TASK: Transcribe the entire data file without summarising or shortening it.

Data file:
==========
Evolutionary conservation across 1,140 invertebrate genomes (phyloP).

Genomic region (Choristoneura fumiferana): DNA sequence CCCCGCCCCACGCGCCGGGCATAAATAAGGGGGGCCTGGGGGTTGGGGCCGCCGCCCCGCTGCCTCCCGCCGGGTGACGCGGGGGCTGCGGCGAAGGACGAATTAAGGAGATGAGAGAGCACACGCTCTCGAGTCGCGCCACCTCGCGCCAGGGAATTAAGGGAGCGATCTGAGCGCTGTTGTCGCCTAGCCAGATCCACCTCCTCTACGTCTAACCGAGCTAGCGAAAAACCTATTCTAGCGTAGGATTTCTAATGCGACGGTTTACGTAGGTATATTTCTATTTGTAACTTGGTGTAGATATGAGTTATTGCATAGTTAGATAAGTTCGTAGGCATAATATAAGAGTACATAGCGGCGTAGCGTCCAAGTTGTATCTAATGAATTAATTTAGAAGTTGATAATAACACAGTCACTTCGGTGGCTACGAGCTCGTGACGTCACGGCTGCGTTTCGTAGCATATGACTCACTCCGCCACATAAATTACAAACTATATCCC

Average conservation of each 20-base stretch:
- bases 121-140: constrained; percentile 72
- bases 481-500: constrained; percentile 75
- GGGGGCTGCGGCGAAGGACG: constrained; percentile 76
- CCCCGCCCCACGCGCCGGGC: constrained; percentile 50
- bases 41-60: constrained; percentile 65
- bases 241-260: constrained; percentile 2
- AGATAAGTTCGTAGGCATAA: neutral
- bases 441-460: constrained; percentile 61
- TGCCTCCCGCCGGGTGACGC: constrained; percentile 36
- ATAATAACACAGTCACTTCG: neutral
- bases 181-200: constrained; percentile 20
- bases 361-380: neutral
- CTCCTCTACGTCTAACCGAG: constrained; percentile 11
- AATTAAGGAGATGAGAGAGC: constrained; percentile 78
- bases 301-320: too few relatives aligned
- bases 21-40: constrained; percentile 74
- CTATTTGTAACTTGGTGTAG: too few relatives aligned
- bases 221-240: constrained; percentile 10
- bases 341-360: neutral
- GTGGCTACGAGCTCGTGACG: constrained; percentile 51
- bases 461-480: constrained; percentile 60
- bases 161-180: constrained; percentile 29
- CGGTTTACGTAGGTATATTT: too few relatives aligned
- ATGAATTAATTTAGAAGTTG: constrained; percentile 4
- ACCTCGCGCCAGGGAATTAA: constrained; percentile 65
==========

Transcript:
Evolutionary conservation across 1,140 invertebrate genomes (phyloP).

Genomic region (Choristoneura fumiferana): DNA sequence CCCCGCCCCACGCGCCGGGCATAAATAAGGGGGGCCTGGGGGTTGGGGCCGCCGCCCCGCTGCCTCCCGCCGGGTGACGCGGGGGCTGCGGCGAAGGACGAATTAAGGAGATGAGAGAGCACACGCTCTCGAGTCGCGCCACCTCGCGCCAGGGAATTAAGGGAGCGATCTGAGCGCTGTTGTCGCCTAGCCAGATCCACCTCCTCTACGTCTAACCGAGCTAGCGAAAAACCTATTCTAGCGTAGGATTTCTAATGCGACGGTTTACGTAGGTATATTTCTATTTGTAACTTGGTGTAGATATGAGTTATTGCATAGTTAGATAAGTTCGTAGGCATAATATAAGAGTACATAGCGGCGTAGCGTCCAAGTTGTATCTAATGAATTAATTTAGAAGTTGATAATAACACAGTCACTTCGGTGGCTACGAGCTCGTGACGTCACGGCTGCGTTTCGTAGCATATGACTCACTCCGCCACATAAATTACAAACTATATCCC

Average conservation of each 20-base stretch:
- bases 121-140: constrained; percentile 72
- bases 481-500: constrained; percentile 75
- GGGGGCTGCGGCGAAGGACG: constrained; percentile 76
- CCCCGCCCCACGCGCCGGGC: constrained; percentile 50
- bases 41-60: constrained; percentile 65
- bases 241-260: constrained; percentile 2
- AGATAAGTTCGTAGGCATAA: neutral
- bases 441-460: constrained; percentile 61
- TGCCTCCCGCCGGGTGACGC: constrained; percentile 36
- ATAATAACACAGTCACTTCG: neutral
- bases 181-200: constrained; percentile 20
- bases 361-380: neutral
- CTCCTCTACGTCTAACCGAG: constrained; percentile 11
- AATTAAGGAGATGAGAGAGC: constrained; percentile 78
- bases 301-320: too few relatives aligned
- bases 21-40: constrained; percentile 74
- CTATTTGTAACTTGGTGTAG: too few relatives aligned
- bases 221-240: constrained; percentile 10
- bases 341-360: neutral
- GTGGCTACGAGCTCGTGACG: constrained; percentile 51
- bases 461-480: constrained; percentile 60
- bases 161-180: constrained; percentile 29
- CGGTTTACGTAGGTATATTT: too few relatives aligned
- ATGAATTAATTTAGAAGTTG: constrained; percentile 4
- ACCTCGCGCCAGGGAATTAA: constrained; percentile 65